Kickstarting a Brewery: Short Snout

A little while back, I mentioned an oddity about how nearly all the breweries in the Portland metro area are located in the city. Suburbs have none or very few. Last week, I was alerted to a project to help correct this issue--Short Snout's Kickstarter campaign. Kickstarter is a site that puts people with money together with people who need it for creative projects. A project is open for a certain amount of time; if it fails to meet its goal, donors don't give their money. It's a quasi-nonprofit model, because the donations don't earn donors an ownership stake. It's like public broadcasting--you give because you value the project.

Short Snout has a goal of $15,000, and they've raised just over $3600 with about a month to go. No donor has pledged more than $250 [this turns out to be inaccurate--see comments for more.] The project:
Over the past few months, there have been a lot of conversations about how Portland, OR is home to an amazing 40+ breweries, all within the city limits and how the surrounding suburbs could only lay claim to a small handful. It is my quest to help change this, and bring craft beer back to Milwaukie. Short Snout Brewing will be a 1.5 barrel brewery focusing on unique flavor combinations…Blackberry Sage Porter, Harvest Wheat (an American style wheat made with Riesling) just as examples….and high quality, hand crafted beers all based out of Milwaukie, OR.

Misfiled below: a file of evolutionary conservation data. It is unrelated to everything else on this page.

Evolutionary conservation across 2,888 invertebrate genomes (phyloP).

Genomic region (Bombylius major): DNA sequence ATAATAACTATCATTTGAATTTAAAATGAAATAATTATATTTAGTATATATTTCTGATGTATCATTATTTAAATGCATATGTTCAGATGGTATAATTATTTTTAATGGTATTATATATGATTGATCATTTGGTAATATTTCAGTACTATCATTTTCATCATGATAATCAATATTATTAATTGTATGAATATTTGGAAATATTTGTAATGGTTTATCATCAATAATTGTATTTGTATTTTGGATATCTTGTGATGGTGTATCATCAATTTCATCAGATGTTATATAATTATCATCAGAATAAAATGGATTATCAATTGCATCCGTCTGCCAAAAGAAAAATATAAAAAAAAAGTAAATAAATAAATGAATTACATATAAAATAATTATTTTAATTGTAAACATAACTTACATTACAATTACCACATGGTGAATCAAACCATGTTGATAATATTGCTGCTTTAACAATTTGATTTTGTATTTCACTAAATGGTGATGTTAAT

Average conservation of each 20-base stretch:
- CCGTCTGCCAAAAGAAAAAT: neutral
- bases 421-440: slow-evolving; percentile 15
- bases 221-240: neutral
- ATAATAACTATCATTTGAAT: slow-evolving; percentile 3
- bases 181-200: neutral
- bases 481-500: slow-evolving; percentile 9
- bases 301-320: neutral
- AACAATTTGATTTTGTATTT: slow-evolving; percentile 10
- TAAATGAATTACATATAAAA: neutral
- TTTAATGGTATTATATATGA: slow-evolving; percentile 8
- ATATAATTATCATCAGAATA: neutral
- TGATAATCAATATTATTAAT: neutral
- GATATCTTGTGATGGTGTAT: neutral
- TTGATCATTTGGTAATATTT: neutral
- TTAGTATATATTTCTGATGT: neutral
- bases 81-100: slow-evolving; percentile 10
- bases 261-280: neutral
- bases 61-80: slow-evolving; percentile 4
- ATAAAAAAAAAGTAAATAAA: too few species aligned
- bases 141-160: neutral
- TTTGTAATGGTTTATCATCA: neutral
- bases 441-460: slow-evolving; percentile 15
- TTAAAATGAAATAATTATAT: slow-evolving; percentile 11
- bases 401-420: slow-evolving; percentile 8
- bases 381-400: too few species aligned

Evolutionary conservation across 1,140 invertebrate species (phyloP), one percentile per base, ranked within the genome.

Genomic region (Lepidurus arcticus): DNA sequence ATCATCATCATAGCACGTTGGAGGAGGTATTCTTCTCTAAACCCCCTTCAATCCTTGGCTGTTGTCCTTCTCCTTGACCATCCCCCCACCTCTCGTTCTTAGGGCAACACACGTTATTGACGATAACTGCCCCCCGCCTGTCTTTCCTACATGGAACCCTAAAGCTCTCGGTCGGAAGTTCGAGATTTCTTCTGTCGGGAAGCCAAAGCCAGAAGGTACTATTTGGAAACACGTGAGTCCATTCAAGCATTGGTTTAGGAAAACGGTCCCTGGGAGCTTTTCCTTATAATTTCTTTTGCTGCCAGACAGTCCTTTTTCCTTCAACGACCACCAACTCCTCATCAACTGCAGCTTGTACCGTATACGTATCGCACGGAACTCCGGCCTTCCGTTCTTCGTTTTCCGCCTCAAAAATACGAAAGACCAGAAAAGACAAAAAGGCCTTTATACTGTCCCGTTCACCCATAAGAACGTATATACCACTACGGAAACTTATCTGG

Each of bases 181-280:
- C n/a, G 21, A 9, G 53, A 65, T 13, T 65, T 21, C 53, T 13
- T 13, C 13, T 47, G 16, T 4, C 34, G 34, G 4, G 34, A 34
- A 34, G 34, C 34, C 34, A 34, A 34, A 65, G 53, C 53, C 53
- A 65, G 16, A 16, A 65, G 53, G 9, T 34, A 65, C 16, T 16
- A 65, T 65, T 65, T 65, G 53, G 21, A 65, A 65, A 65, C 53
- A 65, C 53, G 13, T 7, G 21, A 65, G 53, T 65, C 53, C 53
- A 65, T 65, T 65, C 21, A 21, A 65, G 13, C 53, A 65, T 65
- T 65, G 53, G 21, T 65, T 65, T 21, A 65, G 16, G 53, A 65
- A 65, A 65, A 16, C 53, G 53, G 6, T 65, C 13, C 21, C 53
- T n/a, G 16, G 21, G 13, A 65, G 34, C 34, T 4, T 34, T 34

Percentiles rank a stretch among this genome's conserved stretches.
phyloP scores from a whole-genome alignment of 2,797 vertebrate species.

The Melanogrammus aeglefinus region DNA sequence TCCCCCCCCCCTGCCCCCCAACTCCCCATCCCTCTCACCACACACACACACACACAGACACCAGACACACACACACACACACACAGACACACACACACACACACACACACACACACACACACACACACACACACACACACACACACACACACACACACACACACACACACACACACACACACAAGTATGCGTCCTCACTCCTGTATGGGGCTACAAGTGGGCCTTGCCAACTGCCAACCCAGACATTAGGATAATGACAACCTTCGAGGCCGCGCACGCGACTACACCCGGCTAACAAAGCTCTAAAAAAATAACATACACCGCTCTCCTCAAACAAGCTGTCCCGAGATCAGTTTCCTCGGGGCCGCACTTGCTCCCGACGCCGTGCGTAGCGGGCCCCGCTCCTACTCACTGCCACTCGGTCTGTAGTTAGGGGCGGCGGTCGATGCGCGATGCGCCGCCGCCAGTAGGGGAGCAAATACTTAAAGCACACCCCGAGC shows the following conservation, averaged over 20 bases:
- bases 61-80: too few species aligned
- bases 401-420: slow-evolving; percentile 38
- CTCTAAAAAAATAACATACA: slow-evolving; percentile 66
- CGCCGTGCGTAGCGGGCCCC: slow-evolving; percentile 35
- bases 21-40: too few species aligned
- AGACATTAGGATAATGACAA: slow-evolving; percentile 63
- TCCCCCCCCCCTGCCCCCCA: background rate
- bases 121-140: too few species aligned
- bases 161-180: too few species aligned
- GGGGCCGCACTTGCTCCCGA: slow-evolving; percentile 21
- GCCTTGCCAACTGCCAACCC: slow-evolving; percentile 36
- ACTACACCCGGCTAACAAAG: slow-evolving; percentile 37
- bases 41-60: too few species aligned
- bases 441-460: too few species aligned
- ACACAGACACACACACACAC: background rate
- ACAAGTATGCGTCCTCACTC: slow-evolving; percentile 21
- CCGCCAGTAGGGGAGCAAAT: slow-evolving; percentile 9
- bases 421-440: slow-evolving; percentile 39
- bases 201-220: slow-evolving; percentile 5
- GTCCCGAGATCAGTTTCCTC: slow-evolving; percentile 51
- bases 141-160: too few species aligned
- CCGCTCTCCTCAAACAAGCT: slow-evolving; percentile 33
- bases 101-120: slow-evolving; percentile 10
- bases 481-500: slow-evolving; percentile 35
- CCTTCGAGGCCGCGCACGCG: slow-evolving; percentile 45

I'm not necessarily promoting Short Snout, but I find the kickstarter idea interesting. Short Snout isn't the only brewery soliciting funds this way: Broken Bottle (Albuquerque), Whip It and Rogness (Austin, TX), Turtle Stone (Vineland, NJ), Penthouse (Covina, CA), and Flatrock (Napoleon, OH).

Looking through those listings, I'd say the success rate is going to be low--very low. But the idea isn't inconceivable. If you live in an area bereft of local beer (or, I suppose, are a pug lover), tossing a Ben Franklin into the hat isn't such a huge expense. Short Snout looks to have a decent shot. I'll keep an eye on it and let you know how it goes.